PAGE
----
Wednesday, June 10, 2009

Enter the Psoas: Fixing Low Back Pain

The stats don’t lie; low back pain is a problem. Eighty percent will have some severe low back pain in their life, with the majority experiencing repeat episodes. Not coincidentally, more and more people work at a desk for a living. Does this scenario sound familiar? One drives to work, sits all day, drives home, watches T.V. and hits the repeat cycle. Over the years, gain a little weight, so one hits the gym, warm up on the bike, sit at machine after machine, and wonder why ones low back is always sore. Enter the psoas muscle.
The what? The psoas, it’s the bodies major hip flexor. It originates on the last thoracic vertebrae and the first four lumbar vertebrae where it courses down and inserts into the hip. The ability to raise your bent leg past ninety degrees towards your chest is its major action. Lately, research is pointing that its major role is actually that of a lumbar stabilizer. Put plainly, when healthy, it keeps your low back stable. The problem is, all this sitting has shortened the muscle. Tightness equals weakness.
Run these examples. Ever get uncomfortable back pain after standing still for a few minutes, like you have pressure building right around the belt line? How about a little bit of sharp jabbing pain after getting up from a sitting position? How many have been out for the count after stooping to pick up something as small as a pencil? If any of these scenarios sound familiar, the psoas is tight!

Even if none of these scenarios sound like you, you’re not off the hook yet. Athletically, it is a huge component to performance. When tight, even without low back pain, they act as brakes. It will keep you from jumping your highest, running your fastest, and lifting your heaviest. They shut down the most powerful muscle you have, the glute maximus. It inhibits their force production. That simply stated means you’re not as powerful as you could be.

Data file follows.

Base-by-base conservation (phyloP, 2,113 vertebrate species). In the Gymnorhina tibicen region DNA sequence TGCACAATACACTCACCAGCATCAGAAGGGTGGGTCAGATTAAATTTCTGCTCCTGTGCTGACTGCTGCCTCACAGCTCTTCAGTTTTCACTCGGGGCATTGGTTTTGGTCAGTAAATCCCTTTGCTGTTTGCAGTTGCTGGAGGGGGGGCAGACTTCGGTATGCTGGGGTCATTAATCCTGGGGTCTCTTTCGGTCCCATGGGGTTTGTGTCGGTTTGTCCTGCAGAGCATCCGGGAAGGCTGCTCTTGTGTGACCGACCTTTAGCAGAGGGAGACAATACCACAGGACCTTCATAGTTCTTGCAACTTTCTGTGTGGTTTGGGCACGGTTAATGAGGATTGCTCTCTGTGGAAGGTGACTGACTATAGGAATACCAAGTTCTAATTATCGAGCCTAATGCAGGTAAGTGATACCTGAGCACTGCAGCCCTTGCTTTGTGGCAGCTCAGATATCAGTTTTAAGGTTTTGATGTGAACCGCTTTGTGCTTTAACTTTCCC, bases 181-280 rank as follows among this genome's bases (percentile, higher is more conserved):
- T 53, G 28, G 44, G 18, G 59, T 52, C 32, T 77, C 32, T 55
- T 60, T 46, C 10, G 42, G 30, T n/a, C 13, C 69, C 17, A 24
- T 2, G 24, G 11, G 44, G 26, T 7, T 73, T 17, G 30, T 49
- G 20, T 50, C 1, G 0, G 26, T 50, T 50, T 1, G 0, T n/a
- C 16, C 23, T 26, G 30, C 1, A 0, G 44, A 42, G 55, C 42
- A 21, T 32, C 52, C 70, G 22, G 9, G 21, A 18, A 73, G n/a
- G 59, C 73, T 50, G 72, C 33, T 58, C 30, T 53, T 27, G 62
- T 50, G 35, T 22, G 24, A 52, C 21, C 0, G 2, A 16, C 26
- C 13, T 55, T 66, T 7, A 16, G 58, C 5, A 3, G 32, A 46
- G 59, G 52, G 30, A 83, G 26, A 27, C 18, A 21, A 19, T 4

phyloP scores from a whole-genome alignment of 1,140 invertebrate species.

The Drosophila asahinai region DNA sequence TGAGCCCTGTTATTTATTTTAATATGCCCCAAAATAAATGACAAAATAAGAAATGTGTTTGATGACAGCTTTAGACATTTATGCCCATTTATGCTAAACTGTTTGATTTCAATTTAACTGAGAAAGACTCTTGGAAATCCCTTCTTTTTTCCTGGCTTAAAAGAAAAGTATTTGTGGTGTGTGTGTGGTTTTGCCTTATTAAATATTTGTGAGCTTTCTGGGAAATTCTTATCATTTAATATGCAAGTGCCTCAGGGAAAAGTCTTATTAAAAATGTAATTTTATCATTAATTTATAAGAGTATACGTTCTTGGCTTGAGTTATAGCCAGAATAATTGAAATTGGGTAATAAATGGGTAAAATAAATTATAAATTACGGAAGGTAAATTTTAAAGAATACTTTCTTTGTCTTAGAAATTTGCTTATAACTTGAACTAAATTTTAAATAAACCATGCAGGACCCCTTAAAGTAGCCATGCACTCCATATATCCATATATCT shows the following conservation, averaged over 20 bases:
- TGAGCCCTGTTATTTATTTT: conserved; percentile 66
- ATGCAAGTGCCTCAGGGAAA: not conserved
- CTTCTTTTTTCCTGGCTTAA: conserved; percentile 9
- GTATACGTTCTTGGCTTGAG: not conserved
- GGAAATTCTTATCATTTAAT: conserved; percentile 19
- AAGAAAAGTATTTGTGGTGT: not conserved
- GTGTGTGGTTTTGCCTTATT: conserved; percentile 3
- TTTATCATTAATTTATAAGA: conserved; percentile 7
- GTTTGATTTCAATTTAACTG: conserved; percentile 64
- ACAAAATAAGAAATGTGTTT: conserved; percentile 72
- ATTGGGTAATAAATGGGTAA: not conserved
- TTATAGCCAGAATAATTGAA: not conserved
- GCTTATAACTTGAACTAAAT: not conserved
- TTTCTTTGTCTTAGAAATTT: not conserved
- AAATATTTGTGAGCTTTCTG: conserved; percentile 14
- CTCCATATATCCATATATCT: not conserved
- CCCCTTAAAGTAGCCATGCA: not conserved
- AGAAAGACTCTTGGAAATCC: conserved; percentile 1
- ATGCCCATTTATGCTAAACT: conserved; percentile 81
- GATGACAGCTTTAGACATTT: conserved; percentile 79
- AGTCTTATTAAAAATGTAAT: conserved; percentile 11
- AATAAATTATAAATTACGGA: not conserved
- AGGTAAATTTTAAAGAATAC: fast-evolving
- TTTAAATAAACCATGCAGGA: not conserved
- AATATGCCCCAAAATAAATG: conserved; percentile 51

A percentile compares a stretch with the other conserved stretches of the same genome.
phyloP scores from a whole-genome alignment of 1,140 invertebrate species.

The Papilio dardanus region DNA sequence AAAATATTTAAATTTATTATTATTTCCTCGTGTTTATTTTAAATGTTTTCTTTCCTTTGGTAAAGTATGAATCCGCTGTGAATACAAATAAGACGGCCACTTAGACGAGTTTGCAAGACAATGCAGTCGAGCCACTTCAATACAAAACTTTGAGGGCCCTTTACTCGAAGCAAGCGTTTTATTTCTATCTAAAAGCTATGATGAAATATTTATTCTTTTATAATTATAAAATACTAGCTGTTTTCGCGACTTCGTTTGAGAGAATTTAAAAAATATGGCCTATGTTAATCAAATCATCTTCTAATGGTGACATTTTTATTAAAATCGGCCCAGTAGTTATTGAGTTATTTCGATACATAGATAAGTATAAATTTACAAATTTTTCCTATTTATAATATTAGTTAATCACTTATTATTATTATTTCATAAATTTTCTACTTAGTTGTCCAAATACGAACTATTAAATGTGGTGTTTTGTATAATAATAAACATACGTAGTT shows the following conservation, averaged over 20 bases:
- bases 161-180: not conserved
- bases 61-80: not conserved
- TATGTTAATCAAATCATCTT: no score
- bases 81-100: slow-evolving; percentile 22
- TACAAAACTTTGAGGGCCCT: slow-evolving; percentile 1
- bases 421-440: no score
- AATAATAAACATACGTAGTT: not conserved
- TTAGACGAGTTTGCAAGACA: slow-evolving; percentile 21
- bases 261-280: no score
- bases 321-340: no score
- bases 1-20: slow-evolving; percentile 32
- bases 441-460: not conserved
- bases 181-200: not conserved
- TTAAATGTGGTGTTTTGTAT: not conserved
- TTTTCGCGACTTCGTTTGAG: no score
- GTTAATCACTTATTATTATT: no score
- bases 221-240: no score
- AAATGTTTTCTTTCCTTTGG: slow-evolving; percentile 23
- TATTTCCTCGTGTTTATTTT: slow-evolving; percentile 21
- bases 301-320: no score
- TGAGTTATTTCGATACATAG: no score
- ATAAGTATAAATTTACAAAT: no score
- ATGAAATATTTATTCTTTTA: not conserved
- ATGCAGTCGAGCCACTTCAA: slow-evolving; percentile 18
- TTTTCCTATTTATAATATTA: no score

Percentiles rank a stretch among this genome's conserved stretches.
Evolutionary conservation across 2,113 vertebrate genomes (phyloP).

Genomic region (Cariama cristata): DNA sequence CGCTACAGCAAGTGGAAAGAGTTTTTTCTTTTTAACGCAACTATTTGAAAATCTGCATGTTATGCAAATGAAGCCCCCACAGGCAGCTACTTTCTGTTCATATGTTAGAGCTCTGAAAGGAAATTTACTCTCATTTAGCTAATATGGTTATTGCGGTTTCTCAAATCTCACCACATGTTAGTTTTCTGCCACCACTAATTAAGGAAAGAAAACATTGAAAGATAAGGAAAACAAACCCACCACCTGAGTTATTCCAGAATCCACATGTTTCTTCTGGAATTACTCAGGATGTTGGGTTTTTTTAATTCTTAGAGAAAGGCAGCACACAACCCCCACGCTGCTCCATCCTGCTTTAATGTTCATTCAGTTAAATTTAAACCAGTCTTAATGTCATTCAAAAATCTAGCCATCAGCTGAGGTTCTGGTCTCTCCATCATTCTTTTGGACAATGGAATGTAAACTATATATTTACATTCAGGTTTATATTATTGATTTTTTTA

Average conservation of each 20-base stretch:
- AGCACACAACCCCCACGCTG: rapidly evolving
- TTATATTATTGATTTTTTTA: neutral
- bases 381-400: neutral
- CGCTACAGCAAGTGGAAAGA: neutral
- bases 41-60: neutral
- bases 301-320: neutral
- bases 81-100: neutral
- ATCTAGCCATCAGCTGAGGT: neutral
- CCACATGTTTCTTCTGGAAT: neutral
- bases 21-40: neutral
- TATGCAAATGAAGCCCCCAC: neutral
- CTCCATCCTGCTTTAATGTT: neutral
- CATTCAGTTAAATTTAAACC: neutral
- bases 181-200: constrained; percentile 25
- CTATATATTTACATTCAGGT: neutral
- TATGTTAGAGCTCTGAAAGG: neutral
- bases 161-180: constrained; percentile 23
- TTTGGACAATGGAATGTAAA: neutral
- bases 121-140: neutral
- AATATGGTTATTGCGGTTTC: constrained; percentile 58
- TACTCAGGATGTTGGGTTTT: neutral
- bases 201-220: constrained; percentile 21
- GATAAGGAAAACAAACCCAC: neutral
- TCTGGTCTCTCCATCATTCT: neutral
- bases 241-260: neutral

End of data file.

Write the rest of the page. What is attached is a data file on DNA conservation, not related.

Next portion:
So lets fix this. The first is a combo exercise. With the right knee down on the floor, the left leg in front in a lunge position, lean forward through the hips so that the back leg is now at an angle, the upper body is still upright. Raise up your right arm toward the ceiling and bring it across your body. The stretch should run from the front of the right hip into the right abdominal area. Hold for a count of fifteen and switch sides. Immediately stand up, feet shoulder width apart, stand tall, squeeze your fists and then squeeze your glutes together and hold for a count of five. You should feel your pelvis tip up as you first squeeze the glutes together. This isometric contraction activates the glutes. This is a simple combo exercise to restore the length. It also has a magical effect of boosting your vertical leap!

After being tight for so long the psoas may need to be strengthened. To find out, stand tall with your right leg bent parallel to the floor resting on a box or bench, left leg held straight. Raise the right leg so that it is now above ninety degrees. Hold for thirty seconds. The right leg should remain above ninety degrees, if it drops, you feel a cramping sensation or you find yourself bending forward at the waist, you have a weakness. This drill will also strengthen them. Test both legs. Add this to your strength routine. Don’t let low back pain decrease your quality of life. So release the psoas and reap the rewards of new athletic movement and a pain free back to boot.


Sifter said...

Excellent stuff. Does a McKenzie style or Egoscue-type Cobra (passive) do anything to relax or stretch the psoas as well, or is that mostly for relaxing lower back vertbrae, or...?

Jason Ross said...

I would say it's mostly for relaxing the lower back. Without any lateral bend, the psoas won't be able to really be able to put under a great stretch. You will never get as much upper body hyper extension to stretch the hip flexor like you would if you were to use lower body hip extention.

ash said...

i know this was posted nearly two years ago but i came across it trying to figure out the root of my back pain and complete lack of performance while running and biking. i am an acupuncturist specializing in sports acupuncture and last week another practitioner did a manual release of my psoas and the following day i had significant right hip pain into my quad. the day after that i tried to run and it was literally like i could barely pick up my legs. i just did your test here and could barely hold my legs up for more than 30 seconds. so thanks, for the tip. unfortunately it is extremely difficult to needle the psoas! i am stuck with stretching and strengthening. :)

Sifter said...

I was wondering if you could comment on this psoas stretch, practitioner claims it may be superior due to your 'traditional' DeFranco-style lunge and reach for getting at the psoas...

Jason Ross said...

I think you are getting more of the rectus femoris with this. Not a bad thing, but I don't think you hit the psoas as much.

tarique hasan said...
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